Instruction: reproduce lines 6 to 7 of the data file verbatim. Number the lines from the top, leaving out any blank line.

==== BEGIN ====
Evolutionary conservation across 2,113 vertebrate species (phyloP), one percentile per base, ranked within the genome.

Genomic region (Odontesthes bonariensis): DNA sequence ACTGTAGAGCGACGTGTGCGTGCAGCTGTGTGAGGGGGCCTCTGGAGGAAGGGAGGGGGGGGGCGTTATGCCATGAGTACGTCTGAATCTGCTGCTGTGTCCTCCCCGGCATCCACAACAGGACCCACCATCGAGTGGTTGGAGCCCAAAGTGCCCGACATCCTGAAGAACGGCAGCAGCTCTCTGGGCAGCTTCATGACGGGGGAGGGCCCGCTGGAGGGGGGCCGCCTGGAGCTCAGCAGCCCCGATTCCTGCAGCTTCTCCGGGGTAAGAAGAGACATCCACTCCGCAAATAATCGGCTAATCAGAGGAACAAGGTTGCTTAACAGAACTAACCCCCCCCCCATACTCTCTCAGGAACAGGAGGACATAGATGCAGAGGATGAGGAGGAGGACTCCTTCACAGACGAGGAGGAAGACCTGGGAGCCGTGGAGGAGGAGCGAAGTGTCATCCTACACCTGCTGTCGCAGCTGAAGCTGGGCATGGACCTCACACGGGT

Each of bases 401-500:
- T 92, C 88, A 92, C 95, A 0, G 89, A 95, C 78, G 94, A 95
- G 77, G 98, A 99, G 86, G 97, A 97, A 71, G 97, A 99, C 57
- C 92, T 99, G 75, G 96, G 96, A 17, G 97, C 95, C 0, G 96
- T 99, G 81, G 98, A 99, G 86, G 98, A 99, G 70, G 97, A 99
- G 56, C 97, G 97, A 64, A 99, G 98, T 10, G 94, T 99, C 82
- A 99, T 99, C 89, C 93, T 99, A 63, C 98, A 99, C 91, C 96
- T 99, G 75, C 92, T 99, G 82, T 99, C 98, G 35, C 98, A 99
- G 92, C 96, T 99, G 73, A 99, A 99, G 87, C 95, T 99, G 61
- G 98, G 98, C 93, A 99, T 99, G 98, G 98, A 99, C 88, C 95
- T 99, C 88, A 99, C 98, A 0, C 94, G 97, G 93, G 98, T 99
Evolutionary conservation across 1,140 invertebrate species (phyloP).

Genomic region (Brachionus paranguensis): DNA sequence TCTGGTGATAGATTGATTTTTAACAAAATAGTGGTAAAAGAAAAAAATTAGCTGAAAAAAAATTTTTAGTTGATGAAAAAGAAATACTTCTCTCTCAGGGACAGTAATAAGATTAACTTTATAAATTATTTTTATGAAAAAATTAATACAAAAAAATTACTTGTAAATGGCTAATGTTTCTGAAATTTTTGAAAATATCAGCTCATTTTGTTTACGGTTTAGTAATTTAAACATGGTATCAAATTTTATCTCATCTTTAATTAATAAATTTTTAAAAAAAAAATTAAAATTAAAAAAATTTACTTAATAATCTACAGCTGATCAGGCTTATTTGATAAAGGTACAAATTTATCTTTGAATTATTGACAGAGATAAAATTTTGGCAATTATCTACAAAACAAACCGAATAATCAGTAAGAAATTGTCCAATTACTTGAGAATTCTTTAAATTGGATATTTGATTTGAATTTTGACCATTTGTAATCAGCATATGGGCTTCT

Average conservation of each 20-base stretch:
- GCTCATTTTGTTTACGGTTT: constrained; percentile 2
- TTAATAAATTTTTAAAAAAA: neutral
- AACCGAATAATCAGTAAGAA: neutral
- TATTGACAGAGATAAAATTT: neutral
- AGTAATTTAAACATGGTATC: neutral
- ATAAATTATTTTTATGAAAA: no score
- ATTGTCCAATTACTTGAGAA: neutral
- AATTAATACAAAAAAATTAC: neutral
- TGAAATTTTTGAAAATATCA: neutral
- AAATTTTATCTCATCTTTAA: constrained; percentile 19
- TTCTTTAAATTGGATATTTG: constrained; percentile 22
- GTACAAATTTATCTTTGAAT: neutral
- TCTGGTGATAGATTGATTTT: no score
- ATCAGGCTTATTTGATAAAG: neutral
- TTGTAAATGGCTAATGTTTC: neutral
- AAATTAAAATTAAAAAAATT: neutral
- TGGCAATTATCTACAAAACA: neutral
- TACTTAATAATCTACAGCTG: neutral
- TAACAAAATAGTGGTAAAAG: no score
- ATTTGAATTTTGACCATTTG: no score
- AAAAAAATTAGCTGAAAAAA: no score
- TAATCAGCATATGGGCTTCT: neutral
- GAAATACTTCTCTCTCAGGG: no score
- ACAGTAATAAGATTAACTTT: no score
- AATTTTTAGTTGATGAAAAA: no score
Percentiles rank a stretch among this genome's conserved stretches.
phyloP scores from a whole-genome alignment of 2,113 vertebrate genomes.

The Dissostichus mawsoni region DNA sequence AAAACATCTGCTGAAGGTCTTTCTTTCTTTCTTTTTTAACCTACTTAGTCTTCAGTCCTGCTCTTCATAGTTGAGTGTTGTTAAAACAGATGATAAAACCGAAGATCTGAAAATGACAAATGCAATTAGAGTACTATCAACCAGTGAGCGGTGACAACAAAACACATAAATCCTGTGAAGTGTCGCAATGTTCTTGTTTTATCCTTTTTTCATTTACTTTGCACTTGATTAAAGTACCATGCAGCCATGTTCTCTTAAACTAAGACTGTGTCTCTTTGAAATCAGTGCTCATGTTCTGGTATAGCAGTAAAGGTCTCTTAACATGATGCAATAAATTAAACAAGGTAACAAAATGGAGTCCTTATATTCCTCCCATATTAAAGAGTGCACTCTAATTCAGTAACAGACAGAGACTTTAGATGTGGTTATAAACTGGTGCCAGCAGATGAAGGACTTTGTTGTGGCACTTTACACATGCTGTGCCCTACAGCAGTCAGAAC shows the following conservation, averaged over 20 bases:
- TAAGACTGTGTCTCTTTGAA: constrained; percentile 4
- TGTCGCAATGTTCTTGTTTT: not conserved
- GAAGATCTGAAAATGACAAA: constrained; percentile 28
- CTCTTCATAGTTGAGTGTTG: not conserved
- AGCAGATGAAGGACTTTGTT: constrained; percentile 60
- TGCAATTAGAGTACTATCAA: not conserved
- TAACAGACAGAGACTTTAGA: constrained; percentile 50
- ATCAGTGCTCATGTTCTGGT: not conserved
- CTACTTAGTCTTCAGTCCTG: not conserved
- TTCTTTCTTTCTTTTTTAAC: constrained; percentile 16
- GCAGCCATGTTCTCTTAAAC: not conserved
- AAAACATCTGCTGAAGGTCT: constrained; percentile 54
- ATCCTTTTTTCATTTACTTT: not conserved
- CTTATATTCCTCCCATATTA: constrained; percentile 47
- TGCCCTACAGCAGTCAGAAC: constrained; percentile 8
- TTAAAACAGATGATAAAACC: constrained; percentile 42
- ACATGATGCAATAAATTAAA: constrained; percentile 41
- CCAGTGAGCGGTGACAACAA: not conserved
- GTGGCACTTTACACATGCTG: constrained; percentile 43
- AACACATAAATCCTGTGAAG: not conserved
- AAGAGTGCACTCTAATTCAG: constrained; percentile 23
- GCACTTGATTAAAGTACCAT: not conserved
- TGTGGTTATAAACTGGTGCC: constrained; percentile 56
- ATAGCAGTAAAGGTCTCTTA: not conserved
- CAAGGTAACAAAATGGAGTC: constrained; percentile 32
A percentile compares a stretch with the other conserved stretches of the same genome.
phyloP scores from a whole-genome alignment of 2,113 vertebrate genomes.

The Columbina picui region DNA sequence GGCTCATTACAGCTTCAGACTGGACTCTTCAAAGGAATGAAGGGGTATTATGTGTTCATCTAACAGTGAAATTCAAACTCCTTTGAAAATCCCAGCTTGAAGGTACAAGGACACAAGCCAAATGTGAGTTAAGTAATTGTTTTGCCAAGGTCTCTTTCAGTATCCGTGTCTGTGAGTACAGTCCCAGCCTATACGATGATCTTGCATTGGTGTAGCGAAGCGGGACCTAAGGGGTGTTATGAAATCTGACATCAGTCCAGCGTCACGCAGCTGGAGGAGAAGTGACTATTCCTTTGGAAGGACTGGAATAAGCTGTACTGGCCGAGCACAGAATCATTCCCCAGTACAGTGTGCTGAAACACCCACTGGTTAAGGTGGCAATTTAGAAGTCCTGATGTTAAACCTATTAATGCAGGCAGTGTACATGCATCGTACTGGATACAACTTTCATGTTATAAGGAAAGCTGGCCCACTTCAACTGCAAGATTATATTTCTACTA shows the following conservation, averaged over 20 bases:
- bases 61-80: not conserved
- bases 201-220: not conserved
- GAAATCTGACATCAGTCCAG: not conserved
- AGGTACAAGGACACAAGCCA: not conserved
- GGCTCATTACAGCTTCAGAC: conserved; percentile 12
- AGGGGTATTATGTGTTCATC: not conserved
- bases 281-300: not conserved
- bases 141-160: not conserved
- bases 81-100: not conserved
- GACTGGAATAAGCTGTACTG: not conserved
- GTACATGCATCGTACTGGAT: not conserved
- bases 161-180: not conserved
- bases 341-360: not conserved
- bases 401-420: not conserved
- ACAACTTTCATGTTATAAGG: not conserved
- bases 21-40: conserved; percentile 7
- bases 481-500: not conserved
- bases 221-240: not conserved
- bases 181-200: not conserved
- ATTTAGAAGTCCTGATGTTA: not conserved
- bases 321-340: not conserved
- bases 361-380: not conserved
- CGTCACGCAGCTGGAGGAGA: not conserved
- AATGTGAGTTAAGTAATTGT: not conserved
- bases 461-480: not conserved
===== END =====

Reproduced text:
- C 92, T 99, G 75, G 96, G 96, A 17, G 97, C 95, C 0, G 96
- T 99, G 81, G 98, A 99, G 86, G 98, A 99, G 70, G 97, A 99